Human influence is melting glaciers, including the Artesonraju Glacier in Peru.
Credit: Ben Marzeion
The steady melt of glacial ice around the world is largely due to man-made factors, such as greenhouse-gas emissions and aerosols, a new study finds.
Humans have caused roughly a quarter of the globe's glacial loss between 1851 and 2010, and about 69 percent of glacial melting between 1991 and 2010, the study suggests.
"In a sense, we got a confirmation that by now, it is really mostly humans that are responsible for the melting glaciers," said lead researcher Ben Marzeion, an associate professor of meteorology and geophysics at the University of Innsbruck in Austria. [Images of Melt: See Earth's Vanishing Ice]
Vanishing glaciers are often associated with global warming, and other studies have estimated past ice loss and made projections of future melt. But until now, researchers were unsure how much glacial loss was tied to human factors.
"So far, it has been unclear how much of the observed mass losses are caused by humans rather than natural climate variations," Regine Hock, a professor of geophysics at the University of Alaska Fairbanks who was not involved in the study, wrote an in email to Live Science.
The researchers used "state-of-the art modeling techniques," in their work, Hock said.
The research team relied on 12 climate models, most of them from the latest reports from the Intergovernmental Panel on Climate Change, an international group of climate-change experts convened by the United Nations. By combining the models, along with data from the Randolph Glacier Inventory (a catalog of nearly 200,000 glaciers), the researchers created a computer model that included only natural contributions to glacier melt, such as volcanic eruptions and solar variability, and another model with both human and natural factors.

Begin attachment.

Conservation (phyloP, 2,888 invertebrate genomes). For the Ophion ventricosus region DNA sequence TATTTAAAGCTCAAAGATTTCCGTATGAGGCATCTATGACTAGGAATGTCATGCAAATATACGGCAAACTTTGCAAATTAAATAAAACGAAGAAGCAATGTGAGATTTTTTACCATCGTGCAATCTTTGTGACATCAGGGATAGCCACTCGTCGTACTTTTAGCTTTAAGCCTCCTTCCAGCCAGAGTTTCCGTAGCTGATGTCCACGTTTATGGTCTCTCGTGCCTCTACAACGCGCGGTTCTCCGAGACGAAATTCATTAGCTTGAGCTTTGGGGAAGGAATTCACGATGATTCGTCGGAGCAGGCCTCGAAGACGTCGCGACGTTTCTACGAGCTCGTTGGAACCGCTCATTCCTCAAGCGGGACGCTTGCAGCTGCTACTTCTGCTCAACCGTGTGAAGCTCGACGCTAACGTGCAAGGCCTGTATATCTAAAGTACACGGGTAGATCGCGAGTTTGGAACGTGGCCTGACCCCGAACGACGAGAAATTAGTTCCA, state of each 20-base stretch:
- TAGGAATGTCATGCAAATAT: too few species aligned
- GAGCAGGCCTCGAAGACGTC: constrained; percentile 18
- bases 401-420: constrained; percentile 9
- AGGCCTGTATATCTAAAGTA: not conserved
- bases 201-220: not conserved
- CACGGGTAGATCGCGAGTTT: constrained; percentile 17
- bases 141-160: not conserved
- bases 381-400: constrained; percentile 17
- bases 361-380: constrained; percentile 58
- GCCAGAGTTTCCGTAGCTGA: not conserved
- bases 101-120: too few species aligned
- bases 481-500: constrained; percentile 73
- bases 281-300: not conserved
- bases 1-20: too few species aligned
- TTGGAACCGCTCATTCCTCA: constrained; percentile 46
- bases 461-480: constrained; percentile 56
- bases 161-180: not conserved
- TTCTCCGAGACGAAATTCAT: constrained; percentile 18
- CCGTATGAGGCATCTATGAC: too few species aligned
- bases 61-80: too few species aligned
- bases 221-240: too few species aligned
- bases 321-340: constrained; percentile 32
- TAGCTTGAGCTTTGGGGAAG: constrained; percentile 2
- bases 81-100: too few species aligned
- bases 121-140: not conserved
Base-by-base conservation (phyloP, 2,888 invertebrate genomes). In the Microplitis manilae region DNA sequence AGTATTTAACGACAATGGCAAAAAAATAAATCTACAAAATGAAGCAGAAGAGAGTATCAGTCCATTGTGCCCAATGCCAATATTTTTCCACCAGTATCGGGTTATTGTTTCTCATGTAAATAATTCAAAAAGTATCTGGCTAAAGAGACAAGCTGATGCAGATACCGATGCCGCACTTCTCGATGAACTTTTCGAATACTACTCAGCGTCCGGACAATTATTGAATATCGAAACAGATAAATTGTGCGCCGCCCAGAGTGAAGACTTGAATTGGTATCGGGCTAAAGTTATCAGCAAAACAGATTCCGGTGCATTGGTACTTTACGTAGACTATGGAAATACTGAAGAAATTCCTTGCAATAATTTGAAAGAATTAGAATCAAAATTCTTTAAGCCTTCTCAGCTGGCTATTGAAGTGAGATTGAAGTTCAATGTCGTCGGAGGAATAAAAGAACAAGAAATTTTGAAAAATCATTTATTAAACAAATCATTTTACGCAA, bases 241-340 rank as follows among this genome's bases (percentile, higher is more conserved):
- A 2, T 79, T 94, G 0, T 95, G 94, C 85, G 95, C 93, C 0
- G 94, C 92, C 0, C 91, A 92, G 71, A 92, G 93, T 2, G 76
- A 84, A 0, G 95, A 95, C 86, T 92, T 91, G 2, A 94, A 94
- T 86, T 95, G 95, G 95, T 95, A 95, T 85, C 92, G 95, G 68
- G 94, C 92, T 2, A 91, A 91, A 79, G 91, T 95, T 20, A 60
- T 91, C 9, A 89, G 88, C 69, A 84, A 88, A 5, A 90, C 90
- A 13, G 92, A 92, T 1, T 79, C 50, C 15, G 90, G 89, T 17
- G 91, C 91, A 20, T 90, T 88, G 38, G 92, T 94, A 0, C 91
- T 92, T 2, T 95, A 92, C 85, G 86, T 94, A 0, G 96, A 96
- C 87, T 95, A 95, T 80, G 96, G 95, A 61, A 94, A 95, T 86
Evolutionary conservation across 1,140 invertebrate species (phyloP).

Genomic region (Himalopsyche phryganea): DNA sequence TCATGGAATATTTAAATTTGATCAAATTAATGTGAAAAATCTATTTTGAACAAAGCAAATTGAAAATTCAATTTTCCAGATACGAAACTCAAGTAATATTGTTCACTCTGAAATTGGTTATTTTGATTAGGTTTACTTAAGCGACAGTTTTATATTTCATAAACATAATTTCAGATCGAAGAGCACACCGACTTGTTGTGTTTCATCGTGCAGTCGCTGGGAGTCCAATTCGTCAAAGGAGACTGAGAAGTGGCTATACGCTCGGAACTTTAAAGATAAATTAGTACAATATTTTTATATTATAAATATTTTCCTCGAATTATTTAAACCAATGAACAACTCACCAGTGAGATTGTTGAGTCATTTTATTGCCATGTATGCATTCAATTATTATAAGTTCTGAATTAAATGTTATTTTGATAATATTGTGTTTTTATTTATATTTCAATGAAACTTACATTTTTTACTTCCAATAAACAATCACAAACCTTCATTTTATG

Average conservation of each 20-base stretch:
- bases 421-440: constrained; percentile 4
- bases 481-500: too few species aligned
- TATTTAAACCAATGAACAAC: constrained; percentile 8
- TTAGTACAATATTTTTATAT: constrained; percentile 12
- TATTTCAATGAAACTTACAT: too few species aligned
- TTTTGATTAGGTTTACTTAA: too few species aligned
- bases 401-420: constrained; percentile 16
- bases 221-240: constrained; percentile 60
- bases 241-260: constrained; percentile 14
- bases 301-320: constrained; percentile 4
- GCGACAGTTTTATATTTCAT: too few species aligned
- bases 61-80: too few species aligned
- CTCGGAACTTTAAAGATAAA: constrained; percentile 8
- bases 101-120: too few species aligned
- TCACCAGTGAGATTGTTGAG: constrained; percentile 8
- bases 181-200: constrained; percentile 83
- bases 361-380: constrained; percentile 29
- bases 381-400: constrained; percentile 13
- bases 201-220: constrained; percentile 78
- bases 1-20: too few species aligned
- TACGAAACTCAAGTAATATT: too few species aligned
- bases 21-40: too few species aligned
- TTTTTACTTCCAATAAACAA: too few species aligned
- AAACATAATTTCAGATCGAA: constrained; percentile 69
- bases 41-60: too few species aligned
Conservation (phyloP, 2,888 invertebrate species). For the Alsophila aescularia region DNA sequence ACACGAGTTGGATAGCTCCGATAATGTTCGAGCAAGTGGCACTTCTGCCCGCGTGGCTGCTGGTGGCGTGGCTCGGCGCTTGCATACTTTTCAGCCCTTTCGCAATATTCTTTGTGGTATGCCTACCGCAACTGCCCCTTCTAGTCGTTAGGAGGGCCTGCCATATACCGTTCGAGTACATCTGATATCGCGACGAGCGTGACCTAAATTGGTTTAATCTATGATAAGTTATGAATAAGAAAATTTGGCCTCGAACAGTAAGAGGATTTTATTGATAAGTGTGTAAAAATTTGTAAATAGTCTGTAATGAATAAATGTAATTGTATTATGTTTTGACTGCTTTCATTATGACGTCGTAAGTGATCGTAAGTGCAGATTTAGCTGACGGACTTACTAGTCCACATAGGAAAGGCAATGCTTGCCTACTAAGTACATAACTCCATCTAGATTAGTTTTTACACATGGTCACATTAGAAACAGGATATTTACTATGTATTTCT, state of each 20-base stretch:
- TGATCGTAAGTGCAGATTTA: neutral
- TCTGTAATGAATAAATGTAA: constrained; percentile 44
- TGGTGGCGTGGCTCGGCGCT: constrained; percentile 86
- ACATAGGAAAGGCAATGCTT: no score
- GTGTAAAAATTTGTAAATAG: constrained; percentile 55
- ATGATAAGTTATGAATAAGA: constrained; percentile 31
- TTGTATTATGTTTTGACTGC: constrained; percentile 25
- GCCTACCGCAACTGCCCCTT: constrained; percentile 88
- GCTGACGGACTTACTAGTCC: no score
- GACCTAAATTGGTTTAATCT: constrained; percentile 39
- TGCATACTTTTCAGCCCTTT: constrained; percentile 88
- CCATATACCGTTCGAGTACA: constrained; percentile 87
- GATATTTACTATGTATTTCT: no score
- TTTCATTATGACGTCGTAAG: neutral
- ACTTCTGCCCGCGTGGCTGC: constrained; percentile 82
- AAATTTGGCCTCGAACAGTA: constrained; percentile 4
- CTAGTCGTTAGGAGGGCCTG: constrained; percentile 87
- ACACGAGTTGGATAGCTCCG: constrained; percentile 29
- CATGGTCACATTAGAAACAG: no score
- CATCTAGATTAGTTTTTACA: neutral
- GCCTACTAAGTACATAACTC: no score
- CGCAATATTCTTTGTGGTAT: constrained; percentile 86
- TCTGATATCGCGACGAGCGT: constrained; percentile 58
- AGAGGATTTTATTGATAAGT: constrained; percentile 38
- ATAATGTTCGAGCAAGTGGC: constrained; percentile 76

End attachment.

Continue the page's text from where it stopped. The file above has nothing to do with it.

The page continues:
Using data from 1851 to 2010, the researchers compared the two models with real measurements of glaciers to determine which one better represented reality. The study did not include glaciers in Antarctica, because not enough data on the region was available during the 159 years covered by the study.
The model with the man-made influences was a better fit, they found.
"Glaciers thin and retreat around the world as a result of rising air temperature, but the glaciers don't care whether or not the increase in temperature is due to natural or human causes," Hock said. "Over the last 150 years, most of the mass loss was due to natural climate variability, caused, for example, by volcanic eruptions or changes in solar activity.
"However, during the last 20 years, almost 70 percent of the glacier mass changes were caused by climate change due to humans," she wrote.
Interestingly, the study found that glaciers, which are slow to react to climate change, are still recovering from the end of the Little Ice Age that lasted from the 14th to the 19th centuries. During the Little Ice Age, temperatures were about 1.8 degrees Fahrenheit (1 degree Celsius) colder than they are today.
Warmer temperatures after the Little Ice Age affected the glaciers. "Essentially, what we find is that glaciers would be melting without any human influence," Marzeion told Live Science.
The melt, however, would not be happening as quickly as it is today if it weren't for man-made contributions, such as aerosols from wood or coal fires, he said. Aerosols are particles suspended in the atmosphere that absorb and scatter the sun's radiation.
Even if climate change from both man-made and natural causes stopped today, the glaciers would continue to melt and are projected to raise ocean levels by 2.7 inches (7 centimeters) during this century, Marzeion said.
As global temperatures continue to rise, the glaciers will continue to disappear. The melt may provide more water for irrigation and other needs, but it won't be sustainable because the glaciers may eventually vanish, Marzeion said. In the meantime, people can try to reduce man-made contributions to global warming and adapt to the changing planet, he said.
The study was published online today (Aug. 14) in the journal Science.